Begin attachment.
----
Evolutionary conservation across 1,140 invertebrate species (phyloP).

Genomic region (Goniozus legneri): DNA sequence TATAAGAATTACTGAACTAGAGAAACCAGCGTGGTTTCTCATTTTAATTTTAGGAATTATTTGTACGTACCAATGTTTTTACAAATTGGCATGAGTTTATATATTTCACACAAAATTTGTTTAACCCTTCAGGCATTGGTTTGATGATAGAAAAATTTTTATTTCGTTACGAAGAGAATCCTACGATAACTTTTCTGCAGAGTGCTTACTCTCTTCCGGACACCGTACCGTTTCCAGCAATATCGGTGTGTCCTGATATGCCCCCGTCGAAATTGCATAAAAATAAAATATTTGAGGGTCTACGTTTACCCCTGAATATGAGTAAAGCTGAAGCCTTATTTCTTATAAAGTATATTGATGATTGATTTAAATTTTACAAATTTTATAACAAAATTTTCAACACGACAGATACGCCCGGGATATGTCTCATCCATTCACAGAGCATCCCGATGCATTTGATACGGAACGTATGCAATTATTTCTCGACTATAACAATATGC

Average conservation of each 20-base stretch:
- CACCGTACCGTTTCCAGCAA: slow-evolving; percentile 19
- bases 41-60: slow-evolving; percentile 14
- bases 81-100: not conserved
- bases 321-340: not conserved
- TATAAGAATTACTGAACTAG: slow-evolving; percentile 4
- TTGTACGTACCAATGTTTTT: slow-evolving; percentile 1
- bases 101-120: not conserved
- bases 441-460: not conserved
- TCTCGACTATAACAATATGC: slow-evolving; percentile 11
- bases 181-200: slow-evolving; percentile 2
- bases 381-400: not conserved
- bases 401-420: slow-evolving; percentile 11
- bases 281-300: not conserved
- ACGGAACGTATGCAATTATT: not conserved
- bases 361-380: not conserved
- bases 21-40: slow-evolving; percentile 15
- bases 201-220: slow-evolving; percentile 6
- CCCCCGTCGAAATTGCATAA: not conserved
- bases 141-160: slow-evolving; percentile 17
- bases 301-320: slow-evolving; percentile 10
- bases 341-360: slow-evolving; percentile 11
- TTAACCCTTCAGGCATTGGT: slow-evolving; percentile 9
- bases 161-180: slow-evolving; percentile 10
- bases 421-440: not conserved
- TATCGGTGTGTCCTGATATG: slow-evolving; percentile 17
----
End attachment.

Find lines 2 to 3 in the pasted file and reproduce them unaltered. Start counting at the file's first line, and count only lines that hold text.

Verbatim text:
Genomic region (Goniozus legneri): DNA sequence TATAAGAATTACTGAACTAGAGAAACCAGCGTGGTTTCTCATTTTAATTTTAGGAATTATTTGTACGTACCAATGTTTTTACAAATTGGCATGAGTTTATATATTTCACACAAAATTTGTTTAACCCTTCAGGCATTGGTTTGATGATAGAAAAATTTTTATTTCGTTACGAAGAGAATCCTACGATAACTTTTCTGCAGAGTGCTTACTCTCTTCCGGACACCGTACCGTTTCCAGCAATATCGGTGTGTCCTGATATGCCCCCGTCGAAATTGCATAAAAATAAAATATTTGAGGGTCTACGTTTACCCCTGAATATGAGTAAAGCTGAAGCCTTATTTCTTATAAAGTATATTGATGATTGATTTAAATTTTACAAATTTTATAACAAAATTTTCAACACGACAGATACGCCCGGGATATGTCTCATCCATTCACAGAGCATCCCGATGCATTTGATACGGAACGTATGCAATTATTTCTCGACTATAACAATATGC

Average conservation of each 20-base stretch: